Published online February 4, 2010, in the American Journal of Obstetrics & Gynecology, the study, from researchers affiliated with Kaiser Permanente in California, looked at risk factors for premature rupture of the membranes (PROM), a complication in which a woman's water breaks before her pregnancy has reached full-term and before labor has begun. It's estimated that PROM affects more than 200,000 US women annually.
Reviewing health data from a large group of women living in Missouri, researchers found that when a woman's water broke early during her first or second pregnancy, she was more likely to have her water break again in a subsequent pregnancy.
Researchers also found that pregnancy spacing mattered. Women who got pregnant again within three to six months were between three to nearly nine times more likely to see a repeat PROM compared to women who had waited at least 18 months before conceiving subsequent babies.
Premature rupture of the membranes accounts for one in every four preterm birth in the US, notes the study's findings. The complication is also known to put moms and their babies at risk for infection. According to researchers, the complication may be related to inflammation, and that a longer wait between pregnancies may be needed by a woman's body to allow for a full recovery.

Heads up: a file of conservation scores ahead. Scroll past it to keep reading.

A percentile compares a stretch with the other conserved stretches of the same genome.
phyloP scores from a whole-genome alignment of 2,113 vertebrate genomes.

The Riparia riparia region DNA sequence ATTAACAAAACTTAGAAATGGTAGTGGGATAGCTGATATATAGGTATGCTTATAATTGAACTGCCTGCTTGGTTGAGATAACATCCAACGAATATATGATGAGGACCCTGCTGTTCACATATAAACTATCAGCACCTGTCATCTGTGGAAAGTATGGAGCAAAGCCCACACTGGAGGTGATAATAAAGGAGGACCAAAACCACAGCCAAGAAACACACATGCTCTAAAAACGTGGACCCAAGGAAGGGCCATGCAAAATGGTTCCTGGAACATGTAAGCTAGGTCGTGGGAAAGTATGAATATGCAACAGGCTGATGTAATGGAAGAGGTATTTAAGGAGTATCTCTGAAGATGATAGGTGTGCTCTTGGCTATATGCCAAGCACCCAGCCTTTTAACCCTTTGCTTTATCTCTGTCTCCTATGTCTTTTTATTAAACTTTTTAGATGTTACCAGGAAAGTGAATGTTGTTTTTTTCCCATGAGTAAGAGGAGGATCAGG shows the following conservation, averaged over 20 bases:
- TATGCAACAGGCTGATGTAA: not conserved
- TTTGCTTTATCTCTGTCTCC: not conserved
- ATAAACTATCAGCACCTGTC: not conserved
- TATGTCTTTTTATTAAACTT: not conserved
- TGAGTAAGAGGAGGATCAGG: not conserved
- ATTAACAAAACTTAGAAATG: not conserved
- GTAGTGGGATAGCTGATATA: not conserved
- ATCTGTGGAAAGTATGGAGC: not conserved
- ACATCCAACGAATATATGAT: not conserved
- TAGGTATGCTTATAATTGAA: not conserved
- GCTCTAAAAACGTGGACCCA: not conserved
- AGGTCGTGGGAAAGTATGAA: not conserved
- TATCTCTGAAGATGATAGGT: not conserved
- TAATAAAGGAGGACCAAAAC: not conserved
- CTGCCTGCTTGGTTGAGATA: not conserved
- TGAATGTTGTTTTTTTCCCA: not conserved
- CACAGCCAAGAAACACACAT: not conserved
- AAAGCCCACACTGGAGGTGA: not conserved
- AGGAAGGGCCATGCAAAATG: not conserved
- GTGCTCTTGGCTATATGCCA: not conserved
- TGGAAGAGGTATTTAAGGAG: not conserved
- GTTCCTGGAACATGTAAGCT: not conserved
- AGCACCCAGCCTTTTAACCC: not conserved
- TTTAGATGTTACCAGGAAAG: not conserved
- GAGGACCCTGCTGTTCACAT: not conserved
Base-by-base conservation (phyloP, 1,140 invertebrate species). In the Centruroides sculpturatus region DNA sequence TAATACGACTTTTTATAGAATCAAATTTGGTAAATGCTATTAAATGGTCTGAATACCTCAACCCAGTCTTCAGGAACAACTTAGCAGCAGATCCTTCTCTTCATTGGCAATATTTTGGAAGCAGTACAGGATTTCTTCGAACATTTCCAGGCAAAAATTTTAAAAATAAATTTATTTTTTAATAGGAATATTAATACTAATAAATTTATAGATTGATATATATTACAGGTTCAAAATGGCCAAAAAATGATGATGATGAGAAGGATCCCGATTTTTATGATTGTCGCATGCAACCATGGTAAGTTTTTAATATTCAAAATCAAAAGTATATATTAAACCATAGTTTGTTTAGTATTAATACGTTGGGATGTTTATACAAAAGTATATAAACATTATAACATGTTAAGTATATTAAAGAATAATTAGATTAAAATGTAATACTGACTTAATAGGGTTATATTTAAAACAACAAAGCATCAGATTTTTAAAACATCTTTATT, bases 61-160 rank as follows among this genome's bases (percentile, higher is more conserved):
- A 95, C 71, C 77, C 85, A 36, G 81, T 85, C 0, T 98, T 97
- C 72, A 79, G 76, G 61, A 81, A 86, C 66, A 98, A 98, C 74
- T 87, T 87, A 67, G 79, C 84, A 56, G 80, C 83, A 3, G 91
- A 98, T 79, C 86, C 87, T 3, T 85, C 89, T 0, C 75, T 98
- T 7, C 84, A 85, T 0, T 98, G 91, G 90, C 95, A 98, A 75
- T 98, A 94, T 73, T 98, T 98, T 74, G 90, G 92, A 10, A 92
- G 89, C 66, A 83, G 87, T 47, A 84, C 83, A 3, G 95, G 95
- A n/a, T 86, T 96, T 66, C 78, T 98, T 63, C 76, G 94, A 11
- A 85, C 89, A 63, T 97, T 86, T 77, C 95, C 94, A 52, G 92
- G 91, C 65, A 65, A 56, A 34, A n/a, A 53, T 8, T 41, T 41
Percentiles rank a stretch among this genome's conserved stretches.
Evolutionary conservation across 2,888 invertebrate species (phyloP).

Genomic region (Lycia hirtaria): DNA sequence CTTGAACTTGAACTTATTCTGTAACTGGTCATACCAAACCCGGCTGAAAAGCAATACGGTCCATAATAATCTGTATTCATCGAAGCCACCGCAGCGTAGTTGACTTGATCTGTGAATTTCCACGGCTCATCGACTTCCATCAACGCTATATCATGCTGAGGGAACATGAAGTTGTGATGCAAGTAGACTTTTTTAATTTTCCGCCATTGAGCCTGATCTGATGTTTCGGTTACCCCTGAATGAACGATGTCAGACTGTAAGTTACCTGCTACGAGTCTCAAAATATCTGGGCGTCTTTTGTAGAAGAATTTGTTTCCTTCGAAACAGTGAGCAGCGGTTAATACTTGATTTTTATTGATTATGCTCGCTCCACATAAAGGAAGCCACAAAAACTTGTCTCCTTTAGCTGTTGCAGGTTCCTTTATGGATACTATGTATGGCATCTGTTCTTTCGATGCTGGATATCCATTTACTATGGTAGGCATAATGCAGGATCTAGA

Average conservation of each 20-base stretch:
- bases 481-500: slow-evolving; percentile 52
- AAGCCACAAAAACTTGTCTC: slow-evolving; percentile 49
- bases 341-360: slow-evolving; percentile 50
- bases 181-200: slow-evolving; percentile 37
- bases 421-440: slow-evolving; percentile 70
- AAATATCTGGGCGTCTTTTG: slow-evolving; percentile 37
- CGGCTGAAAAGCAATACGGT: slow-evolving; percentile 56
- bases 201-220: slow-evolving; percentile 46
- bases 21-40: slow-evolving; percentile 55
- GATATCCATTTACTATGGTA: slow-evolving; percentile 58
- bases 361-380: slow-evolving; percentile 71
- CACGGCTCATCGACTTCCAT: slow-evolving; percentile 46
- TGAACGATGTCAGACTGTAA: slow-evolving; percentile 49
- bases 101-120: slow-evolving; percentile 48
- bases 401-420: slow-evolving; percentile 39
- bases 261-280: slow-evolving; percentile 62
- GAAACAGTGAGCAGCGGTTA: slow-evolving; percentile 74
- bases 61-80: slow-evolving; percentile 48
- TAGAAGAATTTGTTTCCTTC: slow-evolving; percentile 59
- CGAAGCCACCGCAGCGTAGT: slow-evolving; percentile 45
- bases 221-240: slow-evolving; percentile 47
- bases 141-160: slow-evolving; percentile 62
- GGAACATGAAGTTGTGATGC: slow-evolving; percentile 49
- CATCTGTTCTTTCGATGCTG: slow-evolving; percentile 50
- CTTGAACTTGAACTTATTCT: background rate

"We think that it might be a chronic inflammation that may persist from one pregnancy to another pregnancy," says lead researcher Dr. Darios Getahun of Kaiser Permanente Southern California Medical Group in Pasadena, California, in an interview with Reuters Health. Dr. Getahun also adds that women whose water broke early should always be watched closely in subsequent pregnancies, no matter how far apart pregnancies are spaced, should any problems develop.